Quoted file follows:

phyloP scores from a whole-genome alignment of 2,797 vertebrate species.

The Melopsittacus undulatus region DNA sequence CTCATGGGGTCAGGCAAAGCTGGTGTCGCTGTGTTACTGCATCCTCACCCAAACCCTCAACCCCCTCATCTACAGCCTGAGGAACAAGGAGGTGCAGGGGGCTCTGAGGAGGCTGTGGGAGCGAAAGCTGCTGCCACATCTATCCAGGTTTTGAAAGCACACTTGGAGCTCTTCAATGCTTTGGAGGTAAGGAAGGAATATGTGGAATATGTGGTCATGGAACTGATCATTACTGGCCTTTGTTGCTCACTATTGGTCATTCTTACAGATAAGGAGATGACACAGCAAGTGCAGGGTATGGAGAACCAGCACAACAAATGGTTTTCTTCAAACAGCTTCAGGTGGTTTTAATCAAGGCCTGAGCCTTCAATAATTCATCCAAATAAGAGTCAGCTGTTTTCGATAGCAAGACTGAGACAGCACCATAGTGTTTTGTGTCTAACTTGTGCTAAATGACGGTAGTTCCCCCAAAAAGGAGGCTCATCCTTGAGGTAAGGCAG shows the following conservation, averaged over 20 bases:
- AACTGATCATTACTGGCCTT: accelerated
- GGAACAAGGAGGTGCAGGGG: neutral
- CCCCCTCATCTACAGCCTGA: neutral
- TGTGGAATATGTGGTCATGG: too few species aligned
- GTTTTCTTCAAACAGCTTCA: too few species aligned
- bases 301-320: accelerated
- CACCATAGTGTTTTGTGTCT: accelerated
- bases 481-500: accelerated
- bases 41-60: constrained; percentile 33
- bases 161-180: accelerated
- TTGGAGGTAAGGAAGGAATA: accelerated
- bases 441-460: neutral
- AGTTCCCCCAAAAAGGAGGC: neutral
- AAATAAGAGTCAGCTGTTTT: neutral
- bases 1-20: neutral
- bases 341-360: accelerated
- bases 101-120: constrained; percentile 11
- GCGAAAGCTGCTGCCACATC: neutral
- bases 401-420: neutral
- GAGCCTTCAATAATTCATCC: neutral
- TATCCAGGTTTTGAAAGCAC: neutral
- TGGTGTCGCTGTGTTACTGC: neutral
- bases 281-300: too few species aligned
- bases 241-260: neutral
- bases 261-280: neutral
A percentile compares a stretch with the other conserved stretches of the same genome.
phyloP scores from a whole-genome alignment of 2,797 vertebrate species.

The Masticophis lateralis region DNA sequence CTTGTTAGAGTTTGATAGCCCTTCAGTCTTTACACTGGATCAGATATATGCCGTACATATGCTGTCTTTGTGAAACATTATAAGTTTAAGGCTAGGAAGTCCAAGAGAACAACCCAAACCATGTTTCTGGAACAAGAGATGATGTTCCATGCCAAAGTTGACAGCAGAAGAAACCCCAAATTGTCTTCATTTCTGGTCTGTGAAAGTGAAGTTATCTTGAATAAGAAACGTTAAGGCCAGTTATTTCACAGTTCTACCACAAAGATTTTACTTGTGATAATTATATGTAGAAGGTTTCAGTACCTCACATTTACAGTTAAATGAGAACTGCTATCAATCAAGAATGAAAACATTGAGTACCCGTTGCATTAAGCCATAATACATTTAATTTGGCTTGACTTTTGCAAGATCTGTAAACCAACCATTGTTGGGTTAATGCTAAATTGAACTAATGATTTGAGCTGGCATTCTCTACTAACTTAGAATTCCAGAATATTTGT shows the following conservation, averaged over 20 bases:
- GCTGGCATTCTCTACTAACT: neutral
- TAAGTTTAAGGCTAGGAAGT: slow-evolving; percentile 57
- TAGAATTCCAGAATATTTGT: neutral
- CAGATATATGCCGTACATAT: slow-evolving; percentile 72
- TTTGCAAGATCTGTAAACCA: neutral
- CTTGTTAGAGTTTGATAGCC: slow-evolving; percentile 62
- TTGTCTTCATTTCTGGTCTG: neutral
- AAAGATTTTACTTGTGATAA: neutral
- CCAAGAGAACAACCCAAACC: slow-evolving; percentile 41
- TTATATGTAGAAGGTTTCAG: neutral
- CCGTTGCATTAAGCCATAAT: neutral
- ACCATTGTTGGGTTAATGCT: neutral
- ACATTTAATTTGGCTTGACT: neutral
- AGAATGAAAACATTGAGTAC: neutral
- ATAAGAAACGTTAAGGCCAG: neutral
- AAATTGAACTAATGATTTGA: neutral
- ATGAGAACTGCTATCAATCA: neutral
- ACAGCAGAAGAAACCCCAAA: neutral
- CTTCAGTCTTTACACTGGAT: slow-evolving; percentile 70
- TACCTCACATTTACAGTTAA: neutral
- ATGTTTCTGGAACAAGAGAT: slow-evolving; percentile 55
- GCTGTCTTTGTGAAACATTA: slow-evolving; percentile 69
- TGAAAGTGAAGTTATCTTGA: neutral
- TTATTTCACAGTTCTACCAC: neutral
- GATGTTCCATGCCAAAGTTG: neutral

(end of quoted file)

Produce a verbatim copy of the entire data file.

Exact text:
phyloP scores from a whole-genome alignment of 2,797 vertebrate species.

The Melopsittacus undulatus region DNA sequence CTCATGGGGTCAGGCAAAGCTGGTGTCGCTGTGTTACTGCATCCTCACCCAAACCCTCAACCCCCTCATCTACAGCCTGAGGAACAAGGAGGTGCAGGGGGCTCTGAGGAGGCTGTGGGAGCGAAAGCTGCTGCCACATCTATCCAGGTTTTGAAAGCACACTTGGAGCTCTTCAATGCTTTGGAGGTAAGGAAGGAATATGTGGAATATGTGGTCATGGAACTGATCATTACTGGCCTTTGTTGCTCACTATTGGTCATTCTTACAGATAAGGAGATGACACAGCAAGTGCAGGGTATGGAGAACCAGCACAACAAATGGTTTTCTTCAAACAGCTTCAGGTGGTTTTAATCAAGGCCTGAGCCTTCAATAATTCATCCAAATAAGAGTCAGCTGTTTTCGATAGCAAGACTGAGACAGCACCATAGTGTTTTGTGTCTAACTTGTGCTAAATGACGGTAGTTCCCCCAAAAAGGAGGCTCATCCTTGAGGTAAGGCAG shows the following conservation, averaged over 20 bases:
- AACTGATCATTACTGGCCTT: accelerated
- GGAACAAGGAGGTGCAGGGG: neutral
- CCCCCTCATCTACAGCCTGA: neutral
- TGTGGAATATGTGGTCATGG: too few species aligned
- GTTTTCTTCAAACAGCTTCA: too few species aligned
- bases 301-320: accelerated
- CACCATAGTGTTTTGTGTCT: accelerated
- bases 481-500: accelerated
- bases 41-60: constrained; percentile 33
- bases 161-180: accelerated
- TTGGAGGTAAGGAAGGAATA: accelerated
- bases 441-460: neutral
- AGTTCCCCCAAAAAGGAGGC: neutral
- AAATAAGAGTCAGCTGTTTT: neutral
- bases 1-20: neutral
- bases 341-360: accelerated
- bases 101-120: constrained; percentile 11
- GCGAAAGCTGCTGCCACATC: neutral
- bases 401-420: neutral
- GAGCCTTCAATAATTCATCC: neutral
- TATCCAGGTTTTGAAAGCAC: neutral
- TGGTGTCGCTGTGTTACTGC: neutral
- bases 281-300: too few species aligned
- bases 241-260: neutral
- bases 261-280: neutral
A percentile compares a stretch with the other conserved stretches of the same genome.
phyloP scores from a whole-genome alignment of 2,797 vertebrate species.

The Masticophis lateralis region DNA sequence CTTGTTAGAGTTTGATAGCCCTTCAGTCTTTACACTGGATCAGATATATGCCGTACATATGCTGTCTTTGTGAAACATTATAAGTTTAAGGCTAGGAAGTCCAAGAGAACAACCCAAACCATGTTTCTGGAACAAGAGATGATGTTCCATGCCAAAGTTGACAGCAGAAGAAACCCCAAATTGTCTTCATTTCTGGTCTGTGAAAGTGAAGTTATCTTGAATAAGAAACGTTAAGGCCAGTTATTTCACAGTTCTACCACAAAGATTTTACTTGTGATAATTATATGTAGAAGGTTTCAGTACCTCACATTTACAGTTAAATGAGAACTGCTATCAATCAAGAATGAAAACATTGAGTACCCGTTGCATTAAGCCATAATACATTTAATTTGGCTTGACTTTTGCAAGATCTGTAAACCAACCATTGTTGGGTTAATGCTAAATTGAACTAATGATTTGAGCTGGCATTCTCTACTAACTTAGAATTCCAGAATATTTGT shows the following conservation, averaged over 20 bases:
- GCTGGCATTCTCTACTAACT: neutral
- TAAGTTTAAGGCTAGGAAGT: slow-evolving; percentile 57
- TAGAATTCCAGAATATTTGT: neutral
- CAGATATATGCCGTACATAT: slow-evolving; percentile 72
- TTTGCAAGATCTGTAAACCA: neutral
- CTTGTTAGAGTTTGATAGCC: slow-evolving; percentile 62
- TTGTCTTCATTTCTGGTCTG: neutral
- AAAGATTTTACTTGTGATAA: neutral
- CCAAGAGAACAACCCAAACC: slow-evolving; percentile 41
- TTATATGTAGAAGGTTTCAG: neutral
- CCGTTGCATTAAGCCATAAT: neutral
- ACCATTGTTGGGTTAATGCT: neutral
- ACATTTAATTTGGCTTGACT: neutral
- AGAATGAAAACATTGAGTAC: neutral
- ATAAGAAACGTTAAGGCCAG: neutral
- AAATTGAACTAATGATTTGA: neutral
- ATGAGAACTGCTATCAATCA: neutral
- ACAGCAGAAGAAACCCCAAA: neutral
- CTTCAGTCTTTACACTGGAT: slow-evolving; percentile 70
- TACCTCACATTTACAGTTAA: neutral
- ATGTTTCTGGAACAAGAGAT: slow-evolving; percentile 55
- GCTGTCTTTGTGAAACATTA: slow-evolving; percentile 69
- TGAAAGTGAAGTTATCTTGA: neutral
- TTATTTCACAGTTCTACCAC: neutral
- GATGTTCCATGCCAAAGTTG: neutral